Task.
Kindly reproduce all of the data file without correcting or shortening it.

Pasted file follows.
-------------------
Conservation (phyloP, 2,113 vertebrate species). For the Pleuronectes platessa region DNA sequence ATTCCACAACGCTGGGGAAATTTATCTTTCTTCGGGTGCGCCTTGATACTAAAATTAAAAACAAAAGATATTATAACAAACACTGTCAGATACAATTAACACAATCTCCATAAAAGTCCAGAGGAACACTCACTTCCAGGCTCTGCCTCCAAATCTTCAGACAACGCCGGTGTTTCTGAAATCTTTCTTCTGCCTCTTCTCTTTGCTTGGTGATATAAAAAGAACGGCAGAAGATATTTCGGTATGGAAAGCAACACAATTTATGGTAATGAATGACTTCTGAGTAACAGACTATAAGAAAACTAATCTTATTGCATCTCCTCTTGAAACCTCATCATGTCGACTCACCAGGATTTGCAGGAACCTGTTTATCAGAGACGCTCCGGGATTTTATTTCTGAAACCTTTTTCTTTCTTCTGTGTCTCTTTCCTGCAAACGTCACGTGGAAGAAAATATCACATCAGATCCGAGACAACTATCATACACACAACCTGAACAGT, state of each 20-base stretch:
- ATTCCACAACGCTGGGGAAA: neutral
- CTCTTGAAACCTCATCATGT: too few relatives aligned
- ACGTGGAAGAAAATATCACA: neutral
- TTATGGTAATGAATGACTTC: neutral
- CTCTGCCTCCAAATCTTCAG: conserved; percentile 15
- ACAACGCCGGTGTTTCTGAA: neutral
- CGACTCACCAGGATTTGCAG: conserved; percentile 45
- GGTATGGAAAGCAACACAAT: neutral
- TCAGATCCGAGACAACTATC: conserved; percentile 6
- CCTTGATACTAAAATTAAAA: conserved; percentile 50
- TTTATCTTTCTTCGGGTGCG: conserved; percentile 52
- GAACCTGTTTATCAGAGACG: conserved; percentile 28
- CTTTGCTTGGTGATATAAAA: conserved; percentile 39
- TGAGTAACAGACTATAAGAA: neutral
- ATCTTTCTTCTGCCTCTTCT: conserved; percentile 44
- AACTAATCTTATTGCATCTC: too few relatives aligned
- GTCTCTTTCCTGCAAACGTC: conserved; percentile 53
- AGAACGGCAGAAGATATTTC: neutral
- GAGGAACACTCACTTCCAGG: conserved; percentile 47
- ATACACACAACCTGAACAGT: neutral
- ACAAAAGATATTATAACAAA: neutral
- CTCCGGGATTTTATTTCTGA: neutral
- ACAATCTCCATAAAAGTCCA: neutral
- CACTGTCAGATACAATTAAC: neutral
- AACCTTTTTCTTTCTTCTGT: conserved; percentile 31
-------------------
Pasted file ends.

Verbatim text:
Conservation (phyloP, 2,113 vertebrate species). For the Pleuronectes platessa region DNA sequence ATTCCACAACGCTGGGGAAATTTATCTTTCTTCGGGTGCGCCTTGATACTAAAATTAAAAACAAAAGATATTATAACAAACACTGTCAGATACAATTAACACAATCTCCATAAAAGTCCAGAGGAACACTCACTTCCAGGCTCTGCCTCCAAATCTTCAGACAACGCCGGTGTTTCTGAAATCTTTCTTCTGCCTCTTCTCTTTGCTTGGTGATATAAAAAGAACGGCAGAAGATATTTCGGTATGGAAAGCAACACAATTTATGGTAATGAATGACTTCTGAGTAACAGACTATAAGAAAACTAATCTTATTGCATCTCCTCTTGAAACCTCATCATGTCGACTCACCAGGATTTGCAGGAACCTGTTTATCAGAGACGCTCCGGGATTTTATTTCTGAAACCTTTTTCTTTCTTCTGTGTCTCTTTCCTGCAAACGTCACGTGGAAGAAAATATCACATCAGATCCGAGACAACTATCATACACACAACCTGAACAGT, state of each 20-base stretch:
- ATTCCACAACGCTGGGGAAA: neutral
- CTCTTGAAACCTCATCATGT: too few relatives aligned
- ACGTGGAAGAAAATATCACA: neutral
- TTATGGTAATGAATGACTTC: neutral
- CTCTGCCTCCAAATCTTCAG: conserved; percentile 15
- ACAACGCCGGTGTTTCTGAA: neutral
- CGACTCACCAGGATTTGCAG: conserved; percentile 45
- GGTATGGAAAGCAACACAAT: neutral
- TCAGATCCGAGACAACTATC: conserved; percentile 6
- CCTTGATACTAAAATTAAAA: conserved; percentile 50
- TTTATCTTTCTTCGGGTGCG: conserved; percentile 52
- GAACCTGTTTATCAGAGACG: conserved; percentile 28
- CTTTGCTTGGTGATATAAAA: conserved; percentile 39
- TGAGTAACAGACTATAAGAA: neutral
- ATCTTTCTTCTGCCTCTTCT: conserved; percentile 44
- AACTAATCTTATTGCATCTC: too few relatives aligned
- GTCTCTTTCCTGCAAACGTC: conserved; percentile 53
- AGAACGGCAGAAGATATTTC: neutral
- GAGGAACACTCACTTCCAGG: conserved; percentile 47
- ATACACACAACCTGAACAGT: neutral
- ACAAAAGATATTATAACAAA: neutral
- CTCCGGGATTTTATTTCTGA: neutral
- ACAATCTCCATAAAAGTCCA: neutral
- CACTGTCAGATACAATTAAC: neutral
- AACCTTTTTCTTTCTTCTGT: conserved; percentile 31